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As Sand Fire rages, feds turn up heat in fight against drones interfering in wildfires

Drone intrusions a growing problem for firefighting efforts.
Source: US Bureau of Land Management
Drone intrusions a growing problem for firefighting efforts.

Firefighters battling wildfires will soon have another tool in their arsenal to attack a growing problem: interference from drones.

Illegal drone intrusions during wildfires such as the current Sand Fire in Los Angeles County are creating hazards for firefighting aircraft, but a new technology could literally ground the unmanned flying machines and make the skies safer again.

"It's been a problem each of the last couple of fire seasons, and we continue to see incursions," said Stanton Florea, a fire information officer for the U.S. Forest Service.

The U.S. Interior Department said it was partnering with several drone industry companies and "activated a prototype warning system that provides real-time alerts and geo-fencing alarms to prevent drone pilots from interfering with firefighting operations."

This move comes as the incidents of drone intrusions over wildfires has more than doubled from 2014 to 2015, according to the Interior Department.

The agency developed the test system with DJI, a large manufacturer of unmanned aerial vehicles, and AirMap and Skyward, a provider of airspace intelligence and navigational services to unmanned aircraft.

Firefighters are forced to retreat as flame close in on them in Placerita Canyon at the Sand Fire on July 24, 2016 in Santa Clarita, California.
Getty Images
Firefighters are forced to retreat as flame close in on them in Placerita Canyon at the Sand Fire on July 24, 2016 in Santa Clarita, California.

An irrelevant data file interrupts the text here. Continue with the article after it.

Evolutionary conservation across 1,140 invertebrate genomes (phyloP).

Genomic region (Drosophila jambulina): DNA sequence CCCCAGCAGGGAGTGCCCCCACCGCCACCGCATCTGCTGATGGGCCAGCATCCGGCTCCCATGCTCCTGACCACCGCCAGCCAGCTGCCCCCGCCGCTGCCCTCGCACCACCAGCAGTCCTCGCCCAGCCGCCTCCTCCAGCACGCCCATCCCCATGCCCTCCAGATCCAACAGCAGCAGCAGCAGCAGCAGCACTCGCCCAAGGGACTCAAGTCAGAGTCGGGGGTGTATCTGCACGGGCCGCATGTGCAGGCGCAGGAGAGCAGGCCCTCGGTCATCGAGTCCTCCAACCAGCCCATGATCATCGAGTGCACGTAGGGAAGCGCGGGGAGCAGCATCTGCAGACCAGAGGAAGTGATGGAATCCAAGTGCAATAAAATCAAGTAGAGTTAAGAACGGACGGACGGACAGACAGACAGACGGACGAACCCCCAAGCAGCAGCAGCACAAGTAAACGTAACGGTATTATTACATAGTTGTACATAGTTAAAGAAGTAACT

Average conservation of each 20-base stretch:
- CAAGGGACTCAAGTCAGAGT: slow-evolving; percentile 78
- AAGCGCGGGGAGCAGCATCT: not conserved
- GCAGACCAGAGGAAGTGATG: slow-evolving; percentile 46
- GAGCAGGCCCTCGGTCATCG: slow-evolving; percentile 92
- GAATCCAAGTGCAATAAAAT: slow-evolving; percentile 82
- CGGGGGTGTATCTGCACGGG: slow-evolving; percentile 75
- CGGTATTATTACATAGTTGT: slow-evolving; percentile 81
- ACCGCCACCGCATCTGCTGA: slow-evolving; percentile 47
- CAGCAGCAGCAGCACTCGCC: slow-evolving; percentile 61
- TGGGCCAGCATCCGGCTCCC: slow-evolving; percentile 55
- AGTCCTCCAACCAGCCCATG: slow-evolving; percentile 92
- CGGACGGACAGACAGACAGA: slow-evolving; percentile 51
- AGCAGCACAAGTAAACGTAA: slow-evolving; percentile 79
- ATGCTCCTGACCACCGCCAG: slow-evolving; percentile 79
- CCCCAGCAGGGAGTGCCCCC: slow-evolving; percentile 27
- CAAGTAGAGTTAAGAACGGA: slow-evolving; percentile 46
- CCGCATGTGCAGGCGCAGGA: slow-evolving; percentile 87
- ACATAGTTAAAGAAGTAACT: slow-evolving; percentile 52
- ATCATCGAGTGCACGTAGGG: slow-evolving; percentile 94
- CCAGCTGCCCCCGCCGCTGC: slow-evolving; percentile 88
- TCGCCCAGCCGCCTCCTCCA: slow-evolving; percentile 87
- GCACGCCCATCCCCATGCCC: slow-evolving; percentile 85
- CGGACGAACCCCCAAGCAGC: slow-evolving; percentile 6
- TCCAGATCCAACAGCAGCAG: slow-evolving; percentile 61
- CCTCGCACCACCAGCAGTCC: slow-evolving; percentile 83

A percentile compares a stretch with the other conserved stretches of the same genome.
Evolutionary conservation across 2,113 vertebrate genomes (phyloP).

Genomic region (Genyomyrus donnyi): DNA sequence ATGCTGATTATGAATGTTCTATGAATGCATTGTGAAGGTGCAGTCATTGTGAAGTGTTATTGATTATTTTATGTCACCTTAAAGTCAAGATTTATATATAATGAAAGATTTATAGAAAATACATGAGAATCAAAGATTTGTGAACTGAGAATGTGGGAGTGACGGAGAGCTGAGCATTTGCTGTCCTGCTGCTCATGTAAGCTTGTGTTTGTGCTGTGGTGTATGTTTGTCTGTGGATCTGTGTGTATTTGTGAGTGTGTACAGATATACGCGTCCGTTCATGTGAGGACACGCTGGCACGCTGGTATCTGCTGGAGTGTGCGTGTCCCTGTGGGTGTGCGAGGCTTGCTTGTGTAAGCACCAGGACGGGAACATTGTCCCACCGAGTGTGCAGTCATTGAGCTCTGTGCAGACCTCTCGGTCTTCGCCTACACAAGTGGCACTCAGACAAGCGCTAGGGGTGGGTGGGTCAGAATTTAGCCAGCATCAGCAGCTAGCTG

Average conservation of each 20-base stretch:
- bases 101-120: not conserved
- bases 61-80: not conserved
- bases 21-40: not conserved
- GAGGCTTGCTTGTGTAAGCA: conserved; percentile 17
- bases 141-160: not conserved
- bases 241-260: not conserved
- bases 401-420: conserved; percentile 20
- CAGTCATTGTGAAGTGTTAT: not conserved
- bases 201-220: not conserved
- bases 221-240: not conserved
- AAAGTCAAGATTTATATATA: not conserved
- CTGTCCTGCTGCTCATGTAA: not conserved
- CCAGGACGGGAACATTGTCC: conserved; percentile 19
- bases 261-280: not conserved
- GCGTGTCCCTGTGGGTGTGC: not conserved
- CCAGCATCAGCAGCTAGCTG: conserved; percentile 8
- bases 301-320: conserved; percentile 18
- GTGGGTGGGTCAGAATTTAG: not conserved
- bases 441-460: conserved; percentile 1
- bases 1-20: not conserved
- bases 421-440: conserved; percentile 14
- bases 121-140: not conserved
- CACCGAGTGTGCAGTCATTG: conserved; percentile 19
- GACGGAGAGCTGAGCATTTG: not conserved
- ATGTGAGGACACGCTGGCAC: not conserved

The so-called geo-fencing system is currently installed on DJI UAVs, which could in the future allow authorities to ground drones if they enter restricted airspace once they reach the geo-fence perimeter.

Mark Bathrick, director of Interior's Office of Aviation Services, said in a statement the geo-fencing uses global positioning system tech "to create a virtual barrier," allowing the system to essentially "move us one step closer to eliminating this problem for wildfire managers."

Another key component in the plan is a warning system for drone pilots.

"This pilot project makes initial wildfire location data publicly available to commercial mapping providers that support UAS (unmanned aircraft system) operations, alerting drone pilots before they enter air space over an active wildland fire," Bathrick said.

Under the warning system, the drone pilot would get the alerts sent through smartphone apps such as AirMap iOS. The system is similar to current efforts that map drone-sensitive locations such as prisons and nuclear power plants.

The Interior Department said experience and data from this year's prototype will be used for a larger rollout of the program planned for the 2017 fire season.

The Interior Department, working in conjunction with other federal agencies, including the Federal Aviation Administration and the U.S. Forest Service, said it adopted a three-prong approach to the drone issue: to enhance public awareness, establish notification protocols and enforce penalties when violations occur.